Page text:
The Cybertruck is an ugly and useless toy made by a narcissist for a bunch of fools. Or it’s a visionary master stroke that will sweep away today’s look-alike cars and usher in a new age of electric design.
Those are the two poles of opinion on Tesla’s new truck, which is slated for release to its first customers Thursday after a four-year wait. It’s hard to find someone who doesn’t lean toward one camp or the other.
The Cybertruck, with its stainless-steel armor and brutal angles, is unlike anything else on the road. And Elon Musk, the CEO of Tesla and the truck’s creator, is currently at a pinnacle of controversy, even for him. Together, the two are scrambling the debate about trucks, vehicle design and Tesla — with implications for where the electric vehicle industry heads next.
Whether the vehicle takes off could influence not only the trajectory of the largest U.S. maker of EVs, but who drives those vehicles and what they look like.
The Cybertruck has pulled off the unusual trick of making foes out of people who would at first glance appear to be fans. They include EV advocates, many of whom detest the vehicle, as well as adherents of the pickup truck.
Meanwhile, other people who never saw themselves in a truck are starting to fancy it. Opinions are so strong that “electric” is the least controversial thing about the Cybertruck.
Typically the conversation about new EVs centers on environmental impacts or driving ranges, but this time it’s shifting to topics like pedestrian safety, automotive aesthetics and what some describe as Musk’s impulsive tendencies.
‘It’s less about people’s perceptions of the truck and more about people’s perceptions of Musk that will affect sales,” said Nicole Sintov, an environmental psychologist at Ohio State University who has studied the politics of electric vehicles.
Roughly 2 million people have put down a $100 reservation for the vehicle since Musk introduced it in 2019.
Even if those reservation holders end up buying — the final price hasn’t been unveiled — they’ll have a long wait. Only 10 vehicles are expected to be delivered at the Cybertruck’s big unveil Thursday in Austin, Texas, and Musk has tamped down expectations for the production ramp.
Reports suggest that making the Cybertruck, at Tesla’s new plant in Austin, has been a monumental challenge. Mass-producing cars out of stainless steel has never been tried, except for the storied DeLorean sports car of the 1980s, and Tesla has struggled to bend the material with the precision required on an assembly line, according to The Wall Street Journal.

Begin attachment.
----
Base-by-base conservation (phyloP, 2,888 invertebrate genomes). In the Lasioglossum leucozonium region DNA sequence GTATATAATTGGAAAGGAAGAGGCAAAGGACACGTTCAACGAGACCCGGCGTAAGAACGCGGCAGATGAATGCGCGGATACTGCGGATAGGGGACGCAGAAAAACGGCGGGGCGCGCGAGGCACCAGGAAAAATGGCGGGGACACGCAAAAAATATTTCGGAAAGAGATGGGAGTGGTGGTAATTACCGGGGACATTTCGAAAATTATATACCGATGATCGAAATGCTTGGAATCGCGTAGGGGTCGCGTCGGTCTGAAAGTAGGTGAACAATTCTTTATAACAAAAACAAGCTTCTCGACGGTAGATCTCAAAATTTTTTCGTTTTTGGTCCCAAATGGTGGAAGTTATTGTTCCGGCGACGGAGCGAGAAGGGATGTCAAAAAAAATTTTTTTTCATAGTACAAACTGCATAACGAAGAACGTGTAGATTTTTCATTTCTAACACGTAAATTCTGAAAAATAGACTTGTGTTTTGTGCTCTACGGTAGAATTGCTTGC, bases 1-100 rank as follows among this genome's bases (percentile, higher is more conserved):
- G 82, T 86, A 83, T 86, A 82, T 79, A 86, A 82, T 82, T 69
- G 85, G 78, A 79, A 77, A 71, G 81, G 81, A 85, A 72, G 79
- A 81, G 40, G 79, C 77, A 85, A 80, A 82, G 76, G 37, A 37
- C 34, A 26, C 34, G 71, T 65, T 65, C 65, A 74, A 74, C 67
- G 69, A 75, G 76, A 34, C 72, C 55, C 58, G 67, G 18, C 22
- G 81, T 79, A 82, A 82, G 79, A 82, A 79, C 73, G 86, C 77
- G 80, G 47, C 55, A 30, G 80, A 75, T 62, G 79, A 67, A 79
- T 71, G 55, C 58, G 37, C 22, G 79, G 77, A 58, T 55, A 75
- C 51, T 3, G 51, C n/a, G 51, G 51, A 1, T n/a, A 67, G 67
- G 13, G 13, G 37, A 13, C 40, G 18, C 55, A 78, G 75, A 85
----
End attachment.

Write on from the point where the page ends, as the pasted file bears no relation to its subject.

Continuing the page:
In a call with investors last month, Musk said that Tesla had “dug its own grave” with the Cybertruck. On the same call, he said that the company won’t reach its targeted annual run of 250,000 Cybertrucks until 2025.
This backpedaling could be a strategic move by Musk to address the possibility that Cybertruck excitement doesn’t translate into sales.
“If you have [a] vehicle with a small audience and limit production, it will look like it’s superhot for a long period,” said Karl Brauer, an auto analyst for the auto-sales website iSeeCars.com.
So weird it’s normal
As people have gathered in Tesla showrooms around the country this week to see advance versions and gawk at its shiny stainless-steel skin, the Cybertruck has crossed a new milestone among EVs. It is so weird that the “electric” part is just, well, normal.
“If you showed them a Kia EV9, or a Mercedes EQ-whatever, they wouldn’t know it’s an EV,” said Chris Harto, a transportation and energy analyst at Consumer Reports, of the driving public. “Far more people know that the Cybertruck exists than know about 90 percent of the EVs on the market.”
If the axiom is true that no publicity is bad publicity, the Cybertruck has also wrenched the spotlight — once again — onto Tesla.
The electric automaker’s portion of U.S. EV sales declined last quarter to 50 percent, its lowest ever, as other automakers got into the game, according to data from Cox Automotive. And the brand’s sizzle has been fading. It’s been four years since Tesla introduced its last consumer vehicle, the Model Y, and in some quarters Tesla has become vanilla.